By John Lummus
President & CEO, Upstate SC Alliance
How do we measure economic development success? Is it job creation, capital investment, tax revenue? Is it a headline when a marquee company brings jobs into our region, or when a mid-sized company quietly expands its existing facility?
Do we view a community with no announcements as unsuccessful, regardless of what’s happening behind the scenes? Do we know enough about the process – beyond politicians cutting ribbons at grand openings – to evaluate and support what is actually happening in our area?
Richard Blackwell, vice president of development for industrial developer Agracel and former executive director of the Oconee Economic Alliance, posed these questions in early October at the Upstate SC Alliance’s Coffee & Conversation.
Fueled by 14 years as an Upstate economic developer, Blackwell’s presentation focused on “metrics that matter.”
The goal of economic development is “wealth creation, which gives each family in a community a better chance,” he said. “That goal makes these questions well worth asking.”
Here are some of the top takeaways:
1. “Economic development happens at the intersection of public policy and the free market system; we can only support economic growth and entice new businesses to come here with the conditions we have.”
Public policy, tax incentives, workforce development programming, and other factors that come into play are “shaped heavily by our elected officials,” Blackwell explained. The leaders a community votes into office truly do shape the opportunities brought to and won by that area.
2. “For the last 50 years, the most valued statistic has been the number of Requests for Information (RFIs), but there are far more meaningful ways” to track our success and impact in the community. An RFI is a questionnaire companies send to economic developers to collect key data, like workforce availability, wages, and connectivity. Technology has made such information more accessible, meaning a decrease in RFIs does not necessarily equal a decrease in prospect interest.
Checking in has value, Blackwell added, but only if the yardstick we’re using provides valuable insight. Ushering in new measurements will provide a clearer, fuller picture for laypeople and economic developers alike. Whether those are unemployment rates, capital investment, workforce development milestones, or other relevant statistics, Blackwell says, “We should look at economic development through a fresh lens,” not a 50-year-old one.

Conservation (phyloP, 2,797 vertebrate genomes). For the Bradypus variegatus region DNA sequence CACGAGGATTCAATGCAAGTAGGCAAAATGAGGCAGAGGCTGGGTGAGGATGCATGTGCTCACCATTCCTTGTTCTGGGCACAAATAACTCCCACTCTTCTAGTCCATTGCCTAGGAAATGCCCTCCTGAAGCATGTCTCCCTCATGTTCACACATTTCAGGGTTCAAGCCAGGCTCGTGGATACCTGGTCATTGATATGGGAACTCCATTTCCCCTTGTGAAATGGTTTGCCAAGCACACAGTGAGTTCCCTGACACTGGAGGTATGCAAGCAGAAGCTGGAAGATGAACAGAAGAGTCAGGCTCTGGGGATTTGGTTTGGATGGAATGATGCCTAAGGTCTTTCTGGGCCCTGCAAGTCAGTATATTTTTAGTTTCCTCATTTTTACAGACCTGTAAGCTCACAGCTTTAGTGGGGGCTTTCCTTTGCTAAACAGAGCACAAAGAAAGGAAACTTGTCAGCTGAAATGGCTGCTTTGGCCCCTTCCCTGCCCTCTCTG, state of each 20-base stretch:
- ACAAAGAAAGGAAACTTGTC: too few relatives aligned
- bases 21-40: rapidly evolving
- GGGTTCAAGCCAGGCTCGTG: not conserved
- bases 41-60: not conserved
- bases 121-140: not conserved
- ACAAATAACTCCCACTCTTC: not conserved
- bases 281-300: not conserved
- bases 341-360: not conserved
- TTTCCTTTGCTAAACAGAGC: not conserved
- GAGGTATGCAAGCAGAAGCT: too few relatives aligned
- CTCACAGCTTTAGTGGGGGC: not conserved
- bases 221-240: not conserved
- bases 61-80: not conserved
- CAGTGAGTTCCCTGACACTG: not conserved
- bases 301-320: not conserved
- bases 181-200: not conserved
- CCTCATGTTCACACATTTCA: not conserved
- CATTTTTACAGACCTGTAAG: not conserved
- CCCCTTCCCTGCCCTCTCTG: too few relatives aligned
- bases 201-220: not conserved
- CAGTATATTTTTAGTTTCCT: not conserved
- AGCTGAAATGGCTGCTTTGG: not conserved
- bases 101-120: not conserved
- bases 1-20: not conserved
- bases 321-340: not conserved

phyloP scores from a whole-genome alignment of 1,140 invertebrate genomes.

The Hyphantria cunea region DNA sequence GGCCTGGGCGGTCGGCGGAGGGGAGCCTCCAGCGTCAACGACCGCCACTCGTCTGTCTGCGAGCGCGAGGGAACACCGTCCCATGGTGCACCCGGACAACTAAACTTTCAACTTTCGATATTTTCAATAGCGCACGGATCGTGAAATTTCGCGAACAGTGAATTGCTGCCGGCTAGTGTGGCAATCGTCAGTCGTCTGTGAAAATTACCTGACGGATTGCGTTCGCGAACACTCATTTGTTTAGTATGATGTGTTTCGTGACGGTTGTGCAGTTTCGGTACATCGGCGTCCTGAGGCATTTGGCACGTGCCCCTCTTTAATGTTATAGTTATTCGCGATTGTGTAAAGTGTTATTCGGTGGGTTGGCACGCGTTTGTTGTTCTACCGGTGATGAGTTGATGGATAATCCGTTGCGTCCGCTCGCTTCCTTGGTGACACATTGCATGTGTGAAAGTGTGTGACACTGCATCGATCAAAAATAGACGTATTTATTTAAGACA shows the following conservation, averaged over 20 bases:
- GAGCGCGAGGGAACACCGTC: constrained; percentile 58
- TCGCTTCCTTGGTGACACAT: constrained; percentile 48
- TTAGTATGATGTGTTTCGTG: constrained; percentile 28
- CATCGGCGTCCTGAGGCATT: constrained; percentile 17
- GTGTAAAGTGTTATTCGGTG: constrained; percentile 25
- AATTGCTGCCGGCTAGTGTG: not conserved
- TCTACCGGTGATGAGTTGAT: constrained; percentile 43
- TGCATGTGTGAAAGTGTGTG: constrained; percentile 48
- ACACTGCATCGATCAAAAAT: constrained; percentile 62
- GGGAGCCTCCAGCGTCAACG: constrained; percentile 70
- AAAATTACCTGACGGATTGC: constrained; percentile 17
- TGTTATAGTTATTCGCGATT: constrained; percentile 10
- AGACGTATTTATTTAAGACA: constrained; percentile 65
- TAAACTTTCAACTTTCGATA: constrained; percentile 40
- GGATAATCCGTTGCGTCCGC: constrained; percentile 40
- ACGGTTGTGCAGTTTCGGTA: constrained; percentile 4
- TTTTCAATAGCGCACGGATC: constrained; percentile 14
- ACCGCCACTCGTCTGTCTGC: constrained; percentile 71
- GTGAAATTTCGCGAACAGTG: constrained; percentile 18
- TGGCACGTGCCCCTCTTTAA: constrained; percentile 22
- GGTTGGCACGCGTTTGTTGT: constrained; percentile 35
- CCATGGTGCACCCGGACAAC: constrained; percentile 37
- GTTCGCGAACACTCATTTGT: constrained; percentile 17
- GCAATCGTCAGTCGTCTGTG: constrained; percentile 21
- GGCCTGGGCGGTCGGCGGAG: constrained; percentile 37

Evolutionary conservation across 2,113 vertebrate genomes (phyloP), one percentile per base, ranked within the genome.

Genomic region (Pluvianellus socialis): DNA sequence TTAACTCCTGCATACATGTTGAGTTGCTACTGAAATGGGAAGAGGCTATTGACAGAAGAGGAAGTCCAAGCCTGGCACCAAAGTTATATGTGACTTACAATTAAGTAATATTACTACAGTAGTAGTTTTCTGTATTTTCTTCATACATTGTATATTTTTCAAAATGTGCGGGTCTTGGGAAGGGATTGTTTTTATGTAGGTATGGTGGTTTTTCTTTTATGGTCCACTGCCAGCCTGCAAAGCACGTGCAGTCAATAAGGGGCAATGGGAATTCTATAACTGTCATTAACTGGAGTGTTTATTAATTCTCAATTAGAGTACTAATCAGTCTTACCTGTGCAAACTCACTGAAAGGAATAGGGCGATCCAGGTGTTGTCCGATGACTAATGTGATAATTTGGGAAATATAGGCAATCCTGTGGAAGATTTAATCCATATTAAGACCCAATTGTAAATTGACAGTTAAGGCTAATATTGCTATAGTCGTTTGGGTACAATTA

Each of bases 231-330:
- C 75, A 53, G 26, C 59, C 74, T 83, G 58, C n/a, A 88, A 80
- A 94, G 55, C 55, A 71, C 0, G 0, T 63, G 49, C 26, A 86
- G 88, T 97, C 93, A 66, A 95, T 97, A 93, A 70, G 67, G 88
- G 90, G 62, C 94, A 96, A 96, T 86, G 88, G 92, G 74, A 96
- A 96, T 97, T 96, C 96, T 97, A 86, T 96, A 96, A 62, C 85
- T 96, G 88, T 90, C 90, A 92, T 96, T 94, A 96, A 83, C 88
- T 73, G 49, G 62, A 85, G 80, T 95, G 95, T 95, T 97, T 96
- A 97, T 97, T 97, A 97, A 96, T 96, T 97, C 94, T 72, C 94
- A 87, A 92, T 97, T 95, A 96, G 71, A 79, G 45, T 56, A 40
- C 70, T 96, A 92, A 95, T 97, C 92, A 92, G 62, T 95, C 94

3. “Economic developers need to be more transparent, particularly because there is a difference between activity and results. Reaching our goals requires producing, not just doing,” Blackwell said. Jobs and capital investment are a great place to start, but full transparency will spell out the number of RFIs, leads, prospects, tours, meetings, and wins.
Tracking the expansion of existing companies is also worthwhile because “jobs provide population growth, tax revenue, and overall vitality to our communities. It’s the heart and end goal of economic development.”
In addition to becoming more transparent about their results, we should expect our developers to become more transparent about the priorities and tactics that helped them get there. “Are the leads they are chasing unlikely ones? Are they pursuing qualified opportunities for which our communities have a fair shot? We need to know that.”
4. Economic development requires a long-term, entrepreneurial view. Examining metrics like unemployment on a month-to-month basis won’t accurately portray the efforts or success of an economic developer. From 2010 to 2018, for instance, Oconee County’s unemployment rate fell from 11.4 percent to 2.7 percent, a victory by any measurement. “Month-by-month, however, there may have been upticks and downturns” that didn’t affect or clearly represent the overall trend, Blackwell said.
Taking a higher-level view by looking at unemployment levels annually allows the public and the business community to get a clearer picture of what’s truly happening. Things may tick up or down monthly, though overall trends are what shape a community in the long run.